Officials investigating poachers in Colorado have finally concluded the case in a win for both wildlife and legal hunters.
Two individuals from Kansas, William Hessman, 55, and his brother Torry Hessman, 47, have plead guilty to several wildlife charges after a lengthy investigation by Colorado Parks and Wildlife (CPW) officials that turned up, among other things, several bait sites for both big game and other species in Teller County just west of Colorado Springs, Colorado. Hunting over bait is illegal in Colorado and wildlife taken over bait is considered poached in all cases.
This case is a prime example of how individuals can play a huge role in curtailing illegal activity. Back in 2011, Teller County District Wildlife Manager Tonya Sharp received some information about a possible bait site near the Pike National Forest. After a check of William Hessman’s property revealed the presence of hay, a mineral block and a stock tank, authorities began to build their case against these poachers in Colorado.
According to Sharp, “If it wasn’t for this person’s tip we may never have discovered that this was going on. We have a lot of ground to cover so it’s always helpful to have another set of eyes out there.”
Almost a year later, another tip came in that resulted in finding another bait site. At that point, wildlife officers from both Colorado and Kansas got serious about the case and conducted surveillance over the next three years that revealed a total of six different bait sites.
Eventually, officers obtained a search warrant for William Hessman’s property that ultimately revealed more evidence as well as establishing several new charges. Ultimately, both plead to numerous charges including illegal possession of big game animals, unlawful possession of wildlife, unlawful use of bait, unlawful hunting without the proper license and unlawfully operating a motor vehicle on federal lands.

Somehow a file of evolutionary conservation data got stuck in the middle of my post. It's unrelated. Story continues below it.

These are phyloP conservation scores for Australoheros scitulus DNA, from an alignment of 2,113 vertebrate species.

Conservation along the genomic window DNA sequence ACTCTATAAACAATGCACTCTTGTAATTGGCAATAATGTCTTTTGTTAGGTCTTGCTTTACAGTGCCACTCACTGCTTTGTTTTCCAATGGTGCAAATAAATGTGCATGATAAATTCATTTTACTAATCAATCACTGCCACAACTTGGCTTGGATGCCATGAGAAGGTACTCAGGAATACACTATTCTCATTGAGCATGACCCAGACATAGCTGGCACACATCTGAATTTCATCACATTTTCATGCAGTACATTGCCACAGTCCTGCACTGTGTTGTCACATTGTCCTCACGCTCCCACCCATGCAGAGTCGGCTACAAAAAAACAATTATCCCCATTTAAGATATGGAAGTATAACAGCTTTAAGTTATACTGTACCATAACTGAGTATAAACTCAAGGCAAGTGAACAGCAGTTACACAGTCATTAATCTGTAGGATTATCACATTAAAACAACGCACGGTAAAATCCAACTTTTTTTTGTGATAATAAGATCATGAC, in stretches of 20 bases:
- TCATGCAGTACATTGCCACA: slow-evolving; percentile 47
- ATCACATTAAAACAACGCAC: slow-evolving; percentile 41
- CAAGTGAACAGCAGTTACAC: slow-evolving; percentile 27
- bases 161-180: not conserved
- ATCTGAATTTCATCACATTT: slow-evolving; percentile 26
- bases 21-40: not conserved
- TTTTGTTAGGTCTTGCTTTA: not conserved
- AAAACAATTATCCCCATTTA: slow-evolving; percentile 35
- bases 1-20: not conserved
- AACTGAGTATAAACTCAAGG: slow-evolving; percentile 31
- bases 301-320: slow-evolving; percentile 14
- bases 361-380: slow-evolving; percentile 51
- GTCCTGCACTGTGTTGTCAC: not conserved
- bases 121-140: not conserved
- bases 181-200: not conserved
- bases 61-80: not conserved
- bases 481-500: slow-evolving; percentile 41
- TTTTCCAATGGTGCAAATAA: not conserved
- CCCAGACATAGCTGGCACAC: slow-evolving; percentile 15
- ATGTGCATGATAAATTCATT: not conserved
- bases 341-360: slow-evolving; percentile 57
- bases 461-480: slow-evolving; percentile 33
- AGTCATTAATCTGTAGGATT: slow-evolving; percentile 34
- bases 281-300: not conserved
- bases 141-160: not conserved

William Hessman faced more charges than his brother Torry and received the toughest consequences which included fines and court costs totaling $11,731.50. He also forfeited several items to CPW including his ATV, trail cameras, treestands and compound bow. See pictures here.
The strongest deterrent was having his hunting privileges suspended for life.
His brother Torry was fined $1,623.50 and given 25 points which could suspend his hunting privileges for up to five years for pleading guilty to possession of a big game animal and unlawfully operating a motor vehicle on federal lands.
According to District Wildlife Manager Steve Cooley;
Colorado’s wildlife is a precious resource and we take protecting it very seriously. If you cut corners and disobey the law you run the risk of never being able to hunt in Colorado or 43 other states again.
Hopefully other poachers in Colorado or potential poachers who consider breaking the law take notice and decide that the cost is not worth it.
Anyone who has information on wildlife violations in Colorado should contact Operation Game Thief at 1-877-265-6648, (877-COLO-OGT). Callers may remain anonymous and cash rewards may be offered for information that leads to a citation or arrest. Tips and information may also be emailed to firstname.lastname@example.org.